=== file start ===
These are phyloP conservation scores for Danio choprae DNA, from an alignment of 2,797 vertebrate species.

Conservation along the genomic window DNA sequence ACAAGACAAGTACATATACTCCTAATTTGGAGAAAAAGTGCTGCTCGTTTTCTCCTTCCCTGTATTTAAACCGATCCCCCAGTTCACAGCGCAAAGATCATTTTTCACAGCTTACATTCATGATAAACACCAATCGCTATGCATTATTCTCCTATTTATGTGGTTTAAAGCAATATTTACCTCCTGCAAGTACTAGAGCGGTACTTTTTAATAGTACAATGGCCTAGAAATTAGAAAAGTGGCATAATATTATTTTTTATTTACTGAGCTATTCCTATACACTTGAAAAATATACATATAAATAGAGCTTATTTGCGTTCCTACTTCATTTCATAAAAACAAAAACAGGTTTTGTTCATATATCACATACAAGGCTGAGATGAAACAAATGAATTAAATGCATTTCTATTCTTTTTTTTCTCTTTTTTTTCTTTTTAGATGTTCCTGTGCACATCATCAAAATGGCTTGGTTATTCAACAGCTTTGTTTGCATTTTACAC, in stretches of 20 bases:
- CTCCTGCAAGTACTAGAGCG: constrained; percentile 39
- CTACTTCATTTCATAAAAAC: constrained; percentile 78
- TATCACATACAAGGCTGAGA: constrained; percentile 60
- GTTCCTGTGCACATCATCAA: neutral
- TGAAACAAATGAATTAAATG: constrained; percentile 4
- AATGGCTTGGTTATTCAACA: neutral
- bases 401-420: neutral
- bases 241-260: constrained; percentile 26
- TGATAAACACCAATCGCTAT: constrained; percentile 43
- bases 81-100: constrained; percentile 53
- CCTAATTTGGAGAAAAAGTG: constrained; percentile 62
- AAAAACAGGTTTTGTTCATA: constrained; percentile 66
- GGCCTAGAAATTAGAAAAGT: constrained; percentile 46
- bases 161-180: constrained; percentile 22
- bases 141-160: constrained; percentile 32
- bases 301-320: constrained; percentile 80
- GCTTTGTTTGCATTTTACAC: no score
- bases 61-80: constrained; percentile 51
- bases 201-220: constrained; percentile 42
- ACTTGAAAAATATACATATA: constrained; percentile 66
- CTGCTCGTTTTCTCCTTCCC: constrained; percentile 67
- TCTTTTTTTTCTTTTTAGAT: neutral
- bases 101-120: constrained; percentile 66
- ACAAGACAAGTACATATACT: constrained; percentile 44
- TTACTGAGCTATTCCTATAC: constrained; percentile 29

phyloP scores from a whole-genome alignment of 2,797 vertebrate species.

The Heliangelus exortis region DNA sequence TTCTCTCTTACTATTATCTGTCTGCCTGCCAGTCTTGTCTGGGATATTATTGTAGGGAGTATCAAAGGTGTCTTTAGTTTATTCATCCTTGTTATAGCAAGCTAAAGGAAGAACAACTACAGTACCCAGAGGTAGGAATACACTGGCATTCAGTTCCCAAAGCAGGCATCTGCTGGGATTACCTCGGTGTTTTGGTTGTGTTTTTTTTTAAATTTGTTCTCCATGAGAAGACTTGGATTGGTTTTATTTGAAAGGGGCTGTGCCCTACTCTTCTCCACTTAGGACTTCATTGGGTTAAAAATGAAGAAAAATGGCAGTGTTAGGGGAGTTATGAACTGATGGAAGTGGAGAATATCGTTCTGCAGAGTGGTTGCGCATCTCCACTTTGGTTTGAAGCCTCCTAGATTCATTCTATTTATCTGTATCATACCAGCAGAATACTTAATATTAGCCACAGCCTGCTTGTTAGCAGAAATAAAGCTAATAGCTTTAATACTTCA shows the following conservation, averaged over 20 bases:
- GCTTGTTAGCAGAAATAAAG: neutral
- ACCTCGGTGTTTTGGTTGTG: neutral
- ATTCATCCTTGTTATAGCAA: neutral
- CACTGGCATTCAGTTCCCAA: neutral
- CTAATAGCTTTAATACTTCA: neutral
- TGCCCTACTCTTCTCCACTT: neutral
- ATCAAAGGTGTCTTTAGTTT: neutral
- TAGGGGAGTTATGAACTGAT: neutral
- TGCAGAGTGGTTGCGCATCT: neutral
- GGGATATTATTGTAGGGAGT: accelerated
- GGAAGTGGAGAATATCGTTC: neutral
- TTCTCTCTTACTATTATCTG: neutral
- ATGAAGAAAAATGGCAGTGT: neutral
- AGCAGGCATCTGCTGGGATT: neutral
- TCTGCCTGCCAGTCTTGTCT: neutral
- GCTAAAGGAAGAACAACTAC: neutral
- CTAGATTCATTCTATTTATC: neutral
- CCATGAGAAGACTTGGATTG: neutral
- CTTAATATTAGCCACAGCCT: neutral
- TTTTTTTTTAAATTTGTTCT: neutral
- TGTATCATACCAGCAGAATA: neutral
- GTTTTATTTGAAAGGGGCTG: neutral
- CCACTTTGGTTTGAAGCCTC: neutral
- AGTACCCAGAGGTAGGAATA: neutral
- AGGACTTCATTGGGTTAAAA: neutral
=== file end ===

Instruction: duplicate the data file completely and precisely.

These are phyloP conservation scores for Danio choprae DNA, from an alignment of 2,797 vertebrate species.

Conservation along the genomic window DNA sequence ACAAGACAAGTACATATACTCCTAATTTGGAGAAAAAGTGCTGCTCGTTTTCTCCTTCCCTGTATTTAAACCGATCCCCCAGTTCACAGCGCAAAGATCATTTTTCACAGCTTACATTCATGATAAACACCAATCGCTATGCATTATTCTCCTATTTATGTGGTTTAAAGCAATATTTACCTCCTGCAAGTACTAGAGCGGTACTTTTTAATAGTACAATGGCCTAGAAATTAGAAAAGTGGCATAATATTATTTTTTATTTACTGAGCTATTCCTATACACTTGAAAAATATACATATAAATAGAGCTTATTTGCGTTCCTACTTCATTTCATAAAAACAAAAACAGGTTTTGTTCATATATCACATACAAGGCTGAGATGAAACAAATGAATTAAATGCATTTCTATTCTTTTTTTTCTCTTTTTTTTCTTTTTAGATGTTCCTGTGCACATCATCAAAATGGCTTGGTTATTCAACAGCTTTGTTTGCATTTTACAC, in stretches of 20 bases:
- CTCCTGCAAGTACTAGAGCG: constrained; percentile 39
- CTACTTCATTTCATAAAAAC: constrained; percentile 78
- TATCACATACAAGGCTGAGA: constrained; percentile 60
- GTTCCTGTGCACATCATCAA: neutral
- TGAAACAAATGAATTAAATG: constrained; percentile 4
- AATGGCTTGGTTATTCAACA: neutral
- bases 401-420: neutral
- bases 241-260: constrained; percentile 26
- TGATAAACACCAATCGCTAT: constrained; percentile 43
- bases 81-100: constrained; percentile 53
- CCTAATTTGGAGAAAAAGTG: constrained; percentile 62
- AAAAACAGGTTTTGTTCATA: constrained; percentile 66
- GGCCTAGAAATTAGAAAAGT: constrained; percentile 46
- bases 161-180: constrained; percentile 22
- bases 141-160: constrained; percentile 32
- bases 301-320: constrained; percentile 80
- GCTTTGTTTGCATTTTACAC: no score
- bases 61-80: constrained; percentile 51
- bases 201-220: constrained; percentile 42
- ACTTGAAAAATATACATATA: constrained; percentile 66
- CTGCTCGTTTTCTCCTTCCC: constrained; percentile 67
- TCTTTTTTTTCTTTTTAGAT: neutral
- bases 101-120: constrained; percentile 66
- ACAAGACAAGTACATATACT: constrained; percentile 44
- TTACTGAGCTATTCCTATAC: constrained; percentile 29

phyloP scores from a whole-genome alignment of 2,797 vertebrate species.

The Heliangelus exortis region DNA sequence TTCTCTCTTACTATTATCTGTCTGCCTGCCAGTCTTGTCTGGGATATTATTGTAGGGAGTATCAAAGGTGTCTTTAGTTTATTCATCCTTGTTATAGCAAGCTAAAGGAAGAACAACTACAGTACCCAGAGGTAGGAATACACTGGCATTCAGTTCCCAAAGCAGGCATCTGCTGGGATTACCTCGGTGTTTTGGTTGTGTTTTTTTTTAAATTTGTTCTCCATGAGAAGACTTGGATTGGTTTTATTTGAAAGGGGCTGTGCCCTACTCTTCTCCACTTAGGACTTCATTGGGTTAAAAATGAAGAAAAATGGCAGTGTTAGGGGAGTTATGAACTGATGGAAGTGGAGAATATCGTTCTGCAGAGTGGTTGCGCATCTCCACTTTGGTTTGAAGCCTCCTAGATTCATTCTATTTATCTGTATCATACCAGCAGAATACTTAATATTAGCCACAGCCTGCTTGTTAGCAGAAATAAAGCTAATAGCTTTAATACTTCA shows the following conservation, averaged over 20 bases:
- GCTTGTTAGCAGAAATAAAG: neutral
- ACCTCGGTGTTTTGGTTGTG: neutral
- ATTCATCCTTGTTATAGCAA: neutral
- CACTGGCATTCAGTTCCCAA: neutral
- CTAATAGCTTTAATACTTCA: neutral
- TGCCCTACTCTTCTCCACTT: neutral
- ATCAAAGGTGTCTTTAGTTT: neutral
- TAGGGGAGTTATGAACTGAT: neutral
- TGCAGAGTGGTTGCGCATCT: neutral
- GGGATATTATTGTAGGGAGT: accelerated
- GGAAGTGGAGAATATCGTTC: neutral
- TTCTCTCTTACTATTATCTG: neutral
- ATGAAGAAAAATGGCAGTGT: neutral
- AGCAGGCATCTGCTGGGATT: neutral
- TCTGCCTGCCAGTCTTGTCT: neutral
- GCTAAAGGAAGAACAACTAC: neutral
- CTAGATTCATTCTATTTATC: neutral
- CCATGAGAAGACTTGGATTG: neutral
- CTTAATATTAGCCACAGCCT: neutral
- TTTTTTTTTAAATTTGTTCT: neutral
- TGTATCATACCAGCAGAATA: neutral
- GTTTTATTTGAAAGGGGCTG: neutral
- CCACTTTGGTTTGAAGCCTC: neutral
- AGTACCCAGAGGTAGGAATA: neutral
- AGGACTTCATTGGGTTAAAA: neutral